Vocalist Catina De Luna shows on this album that, when it comes to jazz, not all Brazilian music is bossa nova and vice versa. Her core team of Otmaro Ruiz/p-acc, Larry Koonse/g, Edwin Livingston/b and Aaron Serfaty are mixed and matched with a slew of percussionists as well as Bob Sheppard’s flute.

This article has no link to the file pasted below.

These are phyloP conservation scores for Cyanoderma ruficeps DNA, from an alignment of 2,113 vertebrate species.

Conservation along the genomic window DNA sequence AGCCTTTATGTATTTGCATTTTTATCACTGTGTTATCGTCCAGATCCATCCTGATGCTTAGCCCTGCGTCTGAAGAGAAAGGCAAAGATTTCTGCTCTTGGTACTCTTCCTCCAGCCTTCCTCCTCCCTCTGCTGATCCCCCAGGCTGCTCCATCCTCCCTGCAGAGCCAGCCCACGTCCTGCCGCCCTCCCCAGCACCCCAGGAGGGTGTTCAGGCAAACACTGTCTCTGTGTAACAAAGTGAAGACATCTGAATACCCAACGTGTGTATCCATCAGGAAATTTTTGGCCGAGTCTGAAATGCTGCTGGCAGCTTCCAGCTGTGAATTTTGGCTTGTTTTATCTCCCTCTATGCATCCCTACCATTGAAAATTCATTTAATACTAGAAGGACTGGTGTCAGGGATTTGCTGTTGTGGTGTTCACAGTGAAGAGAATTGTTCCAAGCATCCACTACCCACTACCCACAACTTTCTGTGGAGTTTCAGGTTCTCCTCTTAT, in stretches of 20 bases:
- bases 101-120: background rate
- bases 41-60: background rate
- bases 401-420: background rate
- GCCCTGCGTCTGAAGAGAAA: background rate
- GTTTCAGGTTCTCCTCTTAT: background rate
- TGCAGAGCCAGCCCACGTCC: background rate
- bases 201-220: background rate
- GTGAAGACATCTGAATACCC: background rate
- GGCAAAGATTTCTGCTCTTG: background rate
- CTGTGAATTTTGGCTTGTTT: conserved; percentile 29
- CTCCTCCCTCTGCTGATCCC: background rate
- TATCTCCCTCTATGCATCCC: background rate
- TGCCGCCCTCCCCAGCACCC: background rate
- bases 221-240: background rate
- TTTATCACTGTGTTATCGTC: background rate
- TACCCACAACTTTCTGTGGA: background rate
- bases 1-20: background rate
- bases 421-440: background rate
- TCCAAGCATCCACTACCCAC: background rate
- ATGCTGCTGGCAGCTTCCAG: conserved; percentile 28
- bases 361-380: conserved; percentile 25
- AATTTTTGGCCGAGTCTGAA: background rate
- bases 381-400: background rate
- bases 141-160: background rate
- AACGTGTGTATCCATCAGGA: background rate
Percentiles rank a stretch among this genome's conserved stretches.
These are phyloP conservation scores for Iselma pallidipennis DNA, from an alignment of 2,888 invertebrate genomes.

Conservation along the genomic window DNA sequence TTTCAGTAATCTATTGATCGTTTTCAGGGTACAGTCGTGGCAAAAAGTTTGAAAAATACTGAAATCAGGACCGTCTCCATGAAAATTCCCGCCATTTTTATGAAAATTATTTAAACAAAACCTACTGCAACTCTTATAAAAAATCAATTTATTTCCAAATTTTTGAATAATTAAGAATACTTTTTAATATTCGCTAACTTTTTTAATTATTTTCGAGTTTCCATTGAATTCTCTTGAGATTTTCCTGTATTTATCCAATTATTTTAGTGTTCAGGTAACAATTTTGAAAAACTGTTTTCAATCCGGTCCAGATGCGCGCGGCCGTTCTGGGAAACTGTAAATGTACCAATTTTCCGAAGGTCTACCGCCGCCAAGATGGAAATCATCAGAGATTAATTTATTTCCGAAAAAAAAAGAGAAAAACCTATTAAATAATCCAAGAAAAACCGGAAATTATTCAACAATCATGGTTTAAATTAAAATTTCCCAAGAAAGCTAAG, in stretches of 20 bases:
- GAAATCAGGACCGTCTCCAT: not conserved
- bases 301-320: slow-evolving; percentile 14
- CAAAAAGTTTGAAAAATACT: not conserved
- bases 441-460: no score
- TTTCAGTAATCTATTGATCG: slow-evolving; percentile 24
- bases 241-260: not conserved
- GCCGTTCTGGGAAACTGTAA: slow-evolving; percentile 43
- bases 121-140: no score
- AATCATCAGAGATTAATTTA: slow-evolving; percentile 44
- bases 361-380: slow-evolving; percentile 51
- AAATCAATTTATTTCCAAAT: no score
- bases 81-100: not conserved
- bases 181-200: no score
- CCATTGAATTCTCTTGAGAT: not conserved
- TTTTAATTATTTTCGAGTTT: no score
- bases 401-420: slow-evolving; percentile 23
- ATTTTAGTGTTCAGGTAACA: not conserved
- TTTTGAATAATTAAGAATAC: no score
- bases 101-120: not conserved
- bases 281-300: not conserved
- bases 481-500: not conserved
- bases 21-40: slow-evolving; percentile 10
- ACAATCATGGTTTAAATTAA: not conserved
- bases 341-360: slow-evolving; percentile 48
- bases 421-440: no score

There is a folk feel to material like “Lavadeira do Rio” and “Maracatu” that mixes modern with the traditional. She sounds confident and strong as she uses her own body as percussion as the only accompaniment on “O Canto Da Ema” while Sheppard provides floating clouds of flute joy on the upbeat “Cavalo Marinho” and the emotive “Contrato de Separacao” which features rich interplay with Ruiz’s piano. Interplay between De Luna and a choir on “Chovendo Na Roseira” is an exciting trip through villages and city, while she shows her strength on the festive “Quase Frevo” which seques into the thoughtful “Fotografia” which closes with memorable guitar work by Koonse. While Jobim’s hand is on a number of songs here, the feel is definitely part of the 21 st Century.
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